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THE WORLD

The Glue That Holds Afghanistan

Government: Its peoples share a bond even though regional loyalties intrude on central rule.

June 16, 2002|CAROL J. WILLIAMS | TIMES STAFF WRITER

KABUL, Afghanistan — In a country lacking a postal system, paved roads and a telephone network, the newly empowered authorities in this capital couldn't exert their influence over the far-flung regions and rebellious warlords even if they tried.

But the patchwork of ethnic fiefdoms that, stitched together, form Afghanistan are beyond the reach of central rule for more reasons than poor logistics. Power-hungry regional kingpins and hidebound local traditions provide more comforting refuge to many Afghans than does the lofty concept of a united, multiethnic nation.

Still, there is some nationalist mortar that holds together the ethnic blocks and makes Afghanistan and its varied peoples one country. Unlike Europe's failed multiethnic federations--the Yugoslav union of Balkan peoples and Czechoslovakia's myriad Slavs--the Pushtuns, Tajiks, Uzbeks, Hazaras and others in this jigsaw puzzle of a nation take pride in their shared Afghan label.

Much as Americans can embrace being Southerners, New Yorkers, Angelenos or Kansans and still be moved by the sight of the Stars and Stripes, so, too, Afghans feel that more binds them than breaks them apart.

"I think the common Afghan man does see himself first as an Afghan. Do you think this country would still be around if the average Afghan man hadn't been so much devoted to his home country and identity in these 23 years of disasters here?" incoming President Hamid Karzai replies when asked what unites his disparate people. "It's precisely because of the strength of the common Afghan's identity with it that keeps this country together."

The past week's loya jirga, a traditional gathering of regional delegates to decide the nation's future, reflected this collective will to project Afghanistan and Afghans as a single entity, says Ashref Ghani, Karzai's chief advisor and a delegate to the freewheeling forum.

Government officials acknowledge that central authority doesn't yet reach much beyond Kabul. Ethnic clashes between rival chieftains in the north are impervious to appeals from officials here to unite in the daunting effort to rebuild a country largely reduced to rubble. The opium politics of the east still promise a better life for poppy farmers than the fledgling government in Kabul. And in the conservative south, especially around Kandahar, the ousted Taliban still enjoys much allegiance from Afghans who reject any notion of being ruled by leaders seen as Western puppets.

Although Karzai acknowledges that his reach remains limited, he blames the gaps in national reconciliation on the legacy of foreign interventions. The 1979-89 Soviet occupation forced the fiercely independent Afghans to wage armed resistance from the fringes, often with the aid, arms and counsel of self-interested neighbors and Soviet foes.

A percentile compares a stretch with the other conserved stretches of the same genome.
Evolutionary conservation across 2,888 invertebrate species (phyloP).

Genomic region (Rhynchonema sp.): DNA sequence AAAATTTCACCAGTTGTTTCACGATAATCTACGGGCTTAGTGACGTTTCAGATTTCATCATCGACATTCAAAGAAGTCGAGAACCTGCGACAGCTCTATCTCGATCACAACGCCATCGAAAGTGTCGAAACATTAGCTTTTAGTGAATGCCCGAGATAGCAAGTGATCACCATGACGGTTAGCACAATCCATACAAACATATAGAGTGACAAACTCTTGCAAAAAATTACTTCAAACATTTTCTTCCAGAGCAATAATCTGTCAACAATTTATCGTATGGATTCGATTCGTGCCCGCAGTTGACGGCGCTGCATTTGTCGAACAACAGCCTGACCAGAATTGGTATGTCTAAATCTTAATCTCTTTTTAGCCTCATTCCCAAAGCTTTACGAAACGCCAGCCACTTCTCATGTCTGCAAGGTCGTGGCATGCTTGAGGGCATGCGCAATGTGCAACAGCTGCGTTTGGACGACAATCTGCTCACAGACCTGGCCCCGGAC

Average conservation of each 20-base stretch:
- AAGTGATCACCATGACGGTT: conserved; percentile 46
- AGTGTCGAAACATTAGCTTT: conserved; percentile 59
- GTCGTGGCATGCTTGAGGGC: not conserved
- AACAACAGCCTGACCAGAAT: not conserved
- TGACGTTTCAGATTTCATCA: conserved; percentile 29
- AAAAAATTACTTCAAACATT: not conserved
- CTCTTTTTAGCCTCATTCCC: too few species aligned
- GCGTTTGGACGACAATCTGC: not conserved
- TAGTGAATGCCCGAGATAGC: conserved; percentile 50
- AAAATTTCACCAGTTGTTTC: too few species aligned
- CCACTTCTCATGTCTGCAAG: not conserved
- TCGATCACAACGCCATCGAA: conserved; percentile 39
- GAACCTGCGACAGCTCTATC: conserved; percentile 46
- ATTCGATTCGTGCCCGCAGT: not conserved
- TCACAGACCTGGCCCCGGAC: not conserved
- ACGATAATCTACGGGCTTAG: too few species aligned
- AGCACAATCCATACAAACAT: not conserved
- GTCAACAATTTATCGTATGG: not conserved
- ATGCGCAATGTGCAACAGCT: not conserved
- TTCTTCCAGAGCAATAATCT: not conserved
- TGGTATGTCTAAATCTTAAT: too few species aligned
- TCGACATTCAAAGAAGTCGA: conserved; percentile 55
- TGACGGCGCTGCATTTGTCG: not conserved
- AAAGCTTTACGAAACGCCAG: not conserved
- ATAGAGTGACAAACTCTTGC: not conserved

The invasions are over and the internecine fighting that has ravaged Afghanistan for the last decade also appears to be in check following a six-month power-sharing agreement worked out in Germany late last year.

The challenge now, as Karzai and his government colleagues see it, is to rapidly repair the damage so Afghans can again trade and travel, restoring the cultural and commercial bonds that made this country the heart of the fabled Silk Road.

Afghanistan, unlike European multiethnic states forced together by peace treaties, emerged to unite ethnic enclaves at the behest of the peoples guided by 18th century king Ahmad Shah Durani. Despite subsequent invasions and resistance, it has largely retained its original borders. United in their triumph of ousting intruders--first the British in the 19th century, then the Soviets and most recently the Taliban's collaborators from Al Qaeda--Afghans tend to see their shared nationality as a geopolitical strength rather than a weakening of their cultural identity. But with so much destruction around them, rivalries and resentment can easily flare as aid is doled out disproportionately. It will take as much domestic initiative as foreign assistance to solidify Afghans' commitment to living in a cohesive, multiethnic state.

"I always tell my Afghan friends that they can't expect foreigners to love their country more than they do," the U.S. special presidential envoy to Afghanistan, Zalmay Khalilzad, says of his former countrymen's frequent appeals abroad for more peacekeeping troops to keep armed factions apart.

Key advisors to the central government insist that their dependence on foreign protection is temporary. Like the U.S. officials providing the training for the fledgling national army, Afghan leaders say the freshly minted domestic troops will gradually fill the security vacuums that have allowed regional warlords to thwart central rule.

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